What happens when you drink alcohol before going to bed?
Let’s look precisely at how alcohol consumption affects our dreams. Join us on the journey during the dreams after a night of drinks.
Did you wake up exhausted? It’s quite possible that last night’s departure was the culprit. According to British scholars, drinking alcohol before going to sleep affects the quality of sleep. In fact, more than one hundred and fifty studies on the relationship between alcohol and sleep have released conclusive data: after a night of alcohol excesses (4 beers or more), your sleep cycle is interrupted, you spend more time awake during the night, you dream less and your heart rate rises.
When you don’t drink alcohol, the sleep cycle alternates between instants of deep sleep, and what is known as REM (Rapid Eye Movement) dreams, whose main function is to “defragment” the brain – practically as if it were a hard disk – preparing it for the day ahead. When you drink, on the other hand, you can’t get such precise REM sleep for rest, which translates into tiredness and a feeling of dazedness in the morning.
But that’s not all. Alcohol also depresses the nervous system, so although it is possible to fall asleep faster and sleep deeply throughout the first part of the night, the body accelerates throughout the second half. This is so because the sympathetic restless system – the one that keeps us alarmed throughout the day – is still active, so that as soon as the effects of alcohol that induce sleep disappear and your sympathetic restless system still active takes charge of waking you up.
- 1 Want to know more? Journey through dreams after a night of drinks
- 2 1.am.: After a long night of drunkenness, fatigue in bed
- 3 2 a.m.: You still have your shoes on.
- 4 3 a.m.: You sleep like a baby.
- 5 5 a.m.: Continue under the sheets
- 6 6 a.m.: Yes, you sleep, but you’re not resting.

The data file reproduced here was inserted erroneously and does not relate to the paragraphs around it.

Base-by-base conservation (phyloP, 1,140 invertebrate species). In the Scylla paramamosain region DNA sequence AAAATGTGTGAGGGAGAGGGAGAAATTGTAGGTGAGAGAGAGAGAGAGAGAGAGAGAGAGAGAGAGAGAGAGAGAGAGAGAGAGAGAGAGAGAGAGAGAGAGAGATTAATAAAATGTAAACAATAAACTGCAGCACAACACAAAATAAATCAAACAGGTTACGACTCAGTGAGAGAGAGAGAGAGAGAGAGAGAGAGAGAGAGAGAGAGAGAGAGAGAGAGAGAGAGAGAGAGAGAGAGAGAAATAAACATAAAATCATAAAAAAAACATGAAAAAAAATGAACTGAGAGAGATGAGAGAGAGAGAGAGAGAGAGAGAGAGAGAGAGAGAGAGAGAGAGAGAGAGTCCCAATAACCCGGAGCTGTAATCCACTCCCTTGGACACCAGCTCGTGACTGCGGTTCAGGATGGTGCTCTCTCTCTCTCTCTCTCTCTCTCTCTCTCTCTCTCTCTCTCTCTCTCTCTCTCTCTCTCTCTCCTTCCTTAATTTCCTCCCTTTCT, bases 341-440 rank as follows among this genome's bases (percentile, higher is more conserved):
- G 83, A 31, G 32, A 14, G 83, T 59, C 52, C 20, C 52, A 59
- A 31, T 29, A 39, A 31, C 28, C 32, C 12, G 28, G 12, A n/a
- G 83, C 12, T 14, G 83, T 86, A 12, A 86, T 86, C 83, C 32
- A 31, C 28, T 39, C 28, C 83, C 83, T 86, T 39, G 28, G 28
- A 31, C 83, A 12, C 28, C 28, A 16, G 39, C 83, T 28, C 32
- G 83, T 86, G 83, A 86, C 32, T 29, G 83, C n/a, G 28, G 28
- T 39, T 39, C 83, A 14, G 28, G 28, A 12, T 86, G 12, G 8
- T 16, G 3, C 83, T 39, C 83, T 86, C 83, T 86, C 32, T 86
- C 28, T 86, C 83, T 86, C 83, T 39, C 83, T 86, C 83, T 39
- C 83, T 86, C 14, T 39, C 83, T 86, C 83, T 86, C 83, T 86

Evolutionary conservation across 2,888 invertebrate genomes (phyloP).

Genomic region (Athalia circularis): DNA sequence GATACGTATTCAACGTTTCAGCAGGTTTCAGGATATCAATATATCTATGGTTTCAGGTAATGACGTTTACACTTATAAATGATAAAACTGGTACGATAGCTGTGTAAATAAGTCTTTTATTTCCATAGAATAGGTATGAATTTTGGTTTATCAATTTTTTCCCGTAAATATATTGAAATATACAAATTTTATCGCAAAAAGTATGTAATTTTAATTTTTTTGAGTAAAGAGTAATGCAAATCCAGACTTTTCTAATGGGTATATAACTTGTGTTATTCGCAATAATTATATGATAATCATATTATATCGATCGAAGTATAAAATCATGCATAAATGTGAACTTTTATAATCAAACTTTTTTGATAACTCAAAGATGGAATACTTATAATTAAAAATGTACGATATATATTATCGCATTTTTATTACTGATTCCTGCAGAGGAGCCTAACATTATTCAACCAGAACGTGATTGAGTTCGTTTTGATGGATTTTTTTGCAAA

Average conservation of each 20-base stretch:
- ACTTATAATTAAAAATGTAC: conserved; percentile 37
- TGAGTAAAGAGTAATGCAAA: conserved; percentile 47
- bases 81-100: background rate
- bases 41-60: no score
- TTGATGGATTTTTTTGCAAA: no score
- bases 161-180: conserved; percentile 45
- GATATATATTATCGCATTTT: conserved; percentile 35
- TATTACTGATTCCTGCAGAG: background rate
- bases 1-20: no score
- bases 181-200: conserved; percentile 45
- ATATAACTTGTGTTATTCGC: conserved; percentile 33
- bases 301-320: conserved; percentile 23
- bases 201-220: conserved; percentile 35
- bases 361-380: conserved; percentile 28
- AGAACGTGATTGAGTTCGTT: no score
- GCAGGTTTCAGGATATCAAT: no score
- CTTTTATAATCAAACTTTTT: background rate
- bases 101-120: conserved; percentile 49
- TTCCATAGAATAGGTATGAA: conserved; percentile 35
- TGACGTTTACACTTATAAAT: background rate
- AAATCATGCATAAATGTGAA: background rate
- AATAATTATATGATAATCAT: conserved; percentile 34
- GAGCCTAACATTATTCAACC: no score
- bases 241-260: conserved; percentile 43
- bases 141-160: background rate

- 7 8 a.m.: Finally… You’re awake!
Want to know more? Journey through dreams after a night of drinks
1.am.: After a long night of drunkenness, fatigue in bed
What’s going on? What’s going on? According to neuropsychiatrist Irshaad Ebrahim, a specialist in sleep disorders and leader of research at the Sleep Centre in the city of London, drinking depresses your brain, causing you to fall four to one minutes earlier than normal and enter deep sleep about eight minutes earlier as well. The drawback of all this is that your heart rate rises to nine minutes per beat, which means that certain parts of your restless system continue to be more active than they should be.
2 a.m.: You still have your shoes on.
What’s going on? What’s going on? The alcohol sustains you sedated, so your sleep continues uninterrupted, affirms Ebrahim. But the reality is that you don’t dream, and your heart rate has now risen to one beat per minute. That involves too much activity
3 a.m.: You sleep like a baby.
What’s going on? What’s going on? According to Dr. Sonu Ahluwalia, clinical chief of orthopedic surgery at Cedars Sinai Medical Center in Los Angeles, alcohol delays the onset of REM sleep, testing up to nine percent less than necessary REM sleep for convenient rest. The result is simple: a feeling of stupefaction in the morning.
5 a.m.: Continue under the sheets
What’s going on? What’s going on? According to Dr. Seiji Nishino, master of psychiatry at Stanford University, as alcohol metabolizes, your restless sympathetic system remains active from the drink. As a result, you wake up one percent more often than you should during the second half of the night.
6 a.m.: Yes, you sleep, but you’re not resting.
What’s going on? What’s going on? By now, your body has metabolized most of the alcohol and you’re feeling a little startled without the sedative effects of the drink, Ahluwalia says. You toss and turn and wake up to four.39 percent more than normal during the second half of the night. Your heart rate’s rising now, at one beats per minute.
8 a.m.: Finally… You’re awake!
What’s going on: Alcohol is completely metabolized and you feel like continuing to sleep, but your restless, sympathetic system fights for you to get up. Then the last thing you’d wish for happens: you get up early. And as a result of a night without enough REM dreams, you feel confused and exhausted. Guess who’s got a long day today..;
If you want advice on how to rest better, discover six things to avoid before going to bed